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History of Gambling in London

Gambling has long been ingrained in British society. This is pergaps due to the historically rigid class system and the fact that gambling is one of the most efficient redistributions of wealth. Or, it can simply run down to the fact that, for many, gambling can be a lot of fun.

Well take a look back at how the art of gambling and the use of casinos have changed over the years, from the birth of coin toss gambling, bets by the royal family, on jousting, travel even incest, board games and the rise of gambling houses.

This article has been provided by Paddy Power Online Casino.

The Middle Ages

Not much is known of London’s gambling activities in the early Middle Ages. Under the rule of William the Conqueror (1066 – 1087), people would bet on the outcome of jousting events. This became increasingly popular in in London and the surround countryside. By the 12th Century, the games had become so popular that the King at the time, Henry II (1154 – 1189) had to ban the sport. Not to stop the wagering but because so many of his high trained knights and horsemen were being seriously injured unnecessarily.

In the 13th Century, soldiers returning from the Crusades brought back new forms of recreational gambling. One of them being a dice game called “Hazard” a derivation of the Arabic words for “the dice”. Hazard became so popular amongst Londoners and spread far and wide to other countries like France and America, it became the prototype for the game “Craps”.

In between the 14th and 15th Centuries, Londoners had developed ways on betting on almost anything form archery contests to the weather. One common form was a coin toss game called “Cross and Pile” a forerunner of the game “Heads or Tails”. Despite bans and attempts to limit gambling, it continued to grow throughout the country.

The Seventeenth Century

Our next prominent era of gambling was during the reign of the first man who created a new religion just to get divorce, King Henry VIII(1509 – 47). The King was an avid gambling and dice man. By the time he came to power, the betting craze was rampant in the country, particularly by the three-card came ‘Bragg’, a predecessor of the game poker. Board games were also appearing and gradually consuming people’s time and money with games such as Queek (a form of the game checkers) and Fox & Geese (a pursuit type game).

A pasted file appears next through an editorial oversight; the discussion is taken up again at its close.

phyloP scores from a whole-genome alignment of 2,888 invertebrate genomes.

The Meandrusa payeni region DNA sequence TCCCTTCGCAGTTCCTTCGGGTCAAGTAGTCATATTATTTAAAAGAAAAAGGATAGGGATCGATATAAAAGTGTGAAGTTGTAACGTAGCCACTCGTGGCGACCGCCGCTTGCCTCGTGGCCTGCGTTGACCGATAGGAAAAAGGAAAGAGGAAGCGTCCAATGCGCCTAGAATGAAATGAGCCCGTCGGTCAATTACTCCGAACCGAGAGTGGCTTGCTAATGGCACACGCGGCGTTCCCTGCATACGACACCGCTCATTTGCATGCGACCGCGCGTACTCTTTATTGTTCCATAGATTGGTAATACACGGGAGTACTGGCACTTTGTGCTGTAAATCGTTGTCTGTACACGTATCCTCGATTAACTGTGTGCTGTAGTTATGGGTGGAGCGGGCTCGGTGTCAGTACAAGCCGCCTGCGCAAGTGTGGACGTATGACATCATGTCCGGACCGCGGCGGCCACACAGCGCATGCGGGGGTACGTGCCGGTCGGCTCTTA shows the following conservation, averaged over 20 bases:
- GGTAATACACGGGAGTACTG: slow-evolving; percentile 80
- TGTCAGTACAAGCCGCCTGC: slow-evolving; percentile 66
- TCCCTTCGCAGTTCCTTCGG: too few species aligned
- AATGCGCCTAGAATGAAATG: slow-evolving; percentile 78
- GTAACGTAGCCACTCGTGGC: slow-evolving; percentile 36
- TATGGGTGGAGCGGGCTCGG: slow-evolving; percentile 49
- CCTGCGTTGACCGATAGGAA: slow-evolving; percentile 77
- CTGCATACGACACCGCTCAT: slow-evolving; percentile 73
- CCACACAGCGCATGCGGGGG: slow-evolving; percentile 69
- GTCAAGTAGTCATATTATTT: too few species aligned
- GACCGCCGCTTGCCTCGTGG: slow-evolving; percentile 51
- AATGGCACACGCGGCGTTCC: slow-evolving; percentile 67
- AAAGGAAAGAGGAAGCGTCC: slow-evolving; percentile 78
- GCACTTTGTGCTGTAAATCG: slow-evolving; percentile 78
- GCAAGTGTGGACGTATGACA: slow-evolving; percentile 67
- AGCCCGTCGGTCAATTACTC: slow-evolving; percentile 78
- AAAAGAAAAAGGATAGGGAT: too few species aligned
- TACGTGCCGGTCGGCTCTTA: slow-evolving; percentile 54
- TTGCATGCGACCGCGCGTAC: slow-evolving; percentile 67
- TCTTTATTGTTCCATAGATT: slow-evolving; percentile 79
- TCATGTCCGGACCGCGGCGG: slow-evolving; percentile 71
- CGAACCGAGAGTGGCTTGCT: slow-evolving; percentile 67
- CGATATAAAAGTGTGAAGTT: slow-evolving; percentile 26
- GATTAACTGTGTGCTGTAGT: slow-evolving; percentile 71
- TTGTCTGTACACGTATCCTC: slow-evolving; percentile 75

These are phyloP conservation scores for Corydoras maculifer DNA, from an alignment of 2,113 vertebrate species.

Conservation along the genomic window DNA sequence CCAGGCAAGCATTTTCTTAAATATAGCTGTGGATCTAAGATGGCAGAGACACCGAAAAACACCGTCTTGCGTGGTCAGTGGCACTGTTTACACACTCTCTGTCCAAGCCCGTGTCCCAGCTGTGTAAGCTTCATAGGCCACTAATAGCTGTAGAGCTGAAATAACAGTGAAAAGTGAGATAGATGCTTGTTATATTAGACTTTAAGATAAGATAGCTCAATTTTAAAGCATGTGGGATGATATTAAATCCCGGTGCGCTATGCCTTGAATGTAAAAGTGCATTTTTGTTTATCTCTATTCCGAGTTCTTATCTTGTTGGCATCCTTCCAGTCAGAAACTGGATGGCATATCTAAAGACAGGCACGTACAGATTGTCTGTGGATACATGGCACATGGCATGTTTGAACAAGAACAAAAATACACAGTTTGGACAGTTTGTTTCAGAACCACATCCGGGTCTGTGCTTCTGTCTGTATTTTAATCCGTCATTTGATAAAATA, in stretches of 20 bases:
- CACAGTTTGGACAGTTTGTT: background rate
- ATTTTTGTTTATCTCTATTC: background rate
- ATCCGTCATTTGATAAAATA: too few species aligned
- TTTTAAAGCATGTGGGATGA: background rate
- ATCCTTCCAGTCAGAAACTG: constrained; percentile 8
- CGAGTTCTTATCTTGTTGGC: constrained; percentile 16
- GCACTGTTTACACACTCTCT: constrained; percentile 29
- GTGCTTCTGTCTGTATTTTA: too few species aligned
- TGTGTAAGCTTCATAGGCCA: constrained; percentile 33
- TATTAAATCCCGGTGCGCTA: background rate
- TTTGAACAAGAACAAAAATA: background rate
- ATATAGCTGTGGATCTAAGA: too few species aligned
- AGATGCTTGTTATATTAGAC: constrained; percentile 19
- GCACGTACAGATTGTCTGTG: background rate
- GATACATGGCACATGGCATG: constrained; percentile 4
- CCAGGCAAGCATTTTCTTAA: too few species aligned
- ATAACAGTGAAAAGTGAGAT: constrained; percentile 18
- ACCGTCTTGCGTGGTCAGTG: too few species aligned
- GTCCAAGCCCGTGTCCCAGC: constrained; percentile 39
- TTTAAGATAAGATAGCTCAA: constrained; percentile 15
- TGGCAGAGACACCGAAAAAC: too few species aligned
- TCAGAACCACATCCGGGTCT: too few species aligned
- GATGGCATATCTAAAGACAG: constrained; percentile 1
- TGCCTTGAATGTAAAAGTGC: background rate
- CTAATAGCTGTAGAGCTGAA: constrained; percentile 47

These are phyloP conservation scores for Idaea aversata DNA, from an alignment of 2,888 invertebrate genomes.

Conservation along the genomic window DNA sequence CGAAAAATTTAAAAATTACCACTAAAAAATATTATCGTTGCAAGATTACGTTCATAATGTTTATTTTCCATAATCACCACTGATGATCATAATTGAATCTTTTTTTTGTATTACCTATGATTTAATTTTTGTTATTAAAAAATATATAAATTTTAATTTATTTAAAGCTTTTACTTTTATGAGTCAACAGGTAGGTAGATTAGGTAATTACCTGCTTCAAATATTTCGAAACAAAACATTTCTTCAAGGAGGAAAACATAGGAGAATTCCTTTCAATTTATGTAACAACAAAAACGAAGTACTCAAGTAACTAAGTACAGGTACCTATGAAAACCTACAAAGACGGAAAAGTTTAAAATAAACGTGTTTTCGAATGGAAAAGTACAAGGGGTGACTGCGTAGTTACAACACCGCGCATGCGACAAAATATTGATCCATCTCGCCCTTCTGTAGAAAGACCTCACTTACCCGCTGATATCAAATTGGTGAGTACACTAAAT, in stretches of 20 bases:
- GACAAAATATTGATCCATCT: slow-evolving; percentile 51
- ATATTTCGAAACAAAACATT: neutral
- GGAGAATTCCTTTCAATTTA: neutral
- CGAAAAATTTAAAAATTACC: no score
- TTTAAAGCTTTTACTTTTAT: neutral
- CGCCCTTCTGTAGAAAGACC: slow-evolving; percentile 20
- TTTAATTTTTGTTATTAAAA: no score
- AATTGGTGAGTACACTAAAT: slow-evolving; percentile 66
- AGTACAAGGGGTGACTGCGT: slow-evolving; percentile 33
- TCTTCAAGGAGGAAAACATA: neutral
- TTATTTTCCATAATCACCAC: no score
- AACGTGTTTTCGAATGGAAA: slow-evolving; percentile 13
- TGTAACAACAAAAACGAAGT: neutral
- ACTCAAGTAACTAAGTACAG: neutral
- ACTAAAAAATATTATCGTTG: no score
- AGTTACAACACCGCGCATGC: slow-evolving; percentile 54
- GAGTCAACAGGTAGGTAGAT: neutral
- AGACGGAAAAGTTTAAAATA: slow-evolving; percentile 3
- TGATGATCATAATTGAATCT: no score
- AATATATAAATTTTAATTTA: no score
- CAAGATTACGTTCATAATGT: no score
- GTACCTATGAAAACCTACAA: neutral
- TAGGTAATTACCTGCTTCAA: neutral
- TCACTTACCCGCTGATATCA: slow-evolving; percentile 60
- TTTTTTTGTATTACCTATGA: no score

This new form of entertainment slowly consumed the King’s soldiers who spent more time betting as opposed to fighting in battles. The King had to put his foot down and banned his army from gambling, but hypocritally still allowing it to occur in the courts. Nevertheless, Londoners continued to place interesting wagers. When the King’s second wife was put on trial with her brother for treason and incest odd of 10-to-1 were offer on an acquittal.

From there, the legalities around gambling swayed back and forth for over 100 years with Henry’s successor, Edward VI (1547 – 53) restoring the laws of “dice and gambling games” with the exception of the clergy. But London gaming was shut down once again in 1649 under Oliver Cromwell, who banned horse racing, cockfights and gambling dens that had become common sights through the country.

Only when Charles II (1660-1685) took the throne did gambling experience it’s reawakening in London. Charles assigned his personal croupier, Sir Thomas Neale, to oversee gambling throughout the city. He was assigned the role and duties of issuing licenses to legal entities and shutting down any noncompliant gambling dens.

Modern London

During the 18th and 19th Century a new betting fad called “pedestrianism” swept London with bets being places on how much time it would take to walk, run or hop a given distance. As the bets became larger, distances become greater, such as placing a £20,000 bet on walking to Constantinople in less than a year or travelling to Lapland and returning with a pair of women and two reindeer. In 1872, author Jules Verne based a novel upon this craze entitled “Around the World in 80 Days”.

This frivolous betting has caused a real problem during that time period and caused a fluctuations between the rich and the poor. It wasn’t surprising for someone who was poor to win some cash on a card game, get a well-paying job and quickly leave the slums and move into a lavish home. Similarly, the rich could easily lose all their money on flamboyant bets.

The Revolutionary Sixties

Gambling became more mainstream on 1 May 1961 when a new Betting and Gaming Act went into effect throughout the country. Betting on games of skill such as Bridge and betting small sums of cash was fully legal and thousands of betting shops popped up across London and fruit machines became a popular sight in pubs.

Two years later, the Gambling Act was tweaked slightly in 1963 and again 1968. The act introduced greater regulation of the industry and created local gambling boards tasked with overseeing gambling. By 1970 the number of casinos in the UK dropped from 1000 to 120 as well as dubbing London the gambling city in the world.

Twenty First Century Gambling

Thanks to legislative changes over the past decade, gambling thrives once again in London with over 25 casinos ranging from intimate clubs to vibrant establishments that could be seen in Las Vegas. The city has a growing number of casinos for every taste and budget as well as being free to enjoy online gambling.

There’s no denying it that gaming is an interesting part of London’s history and will all the ups and downs, for the meantime, the next time you’ll be hitting the jackpot you know that you are part of a winning tradition.

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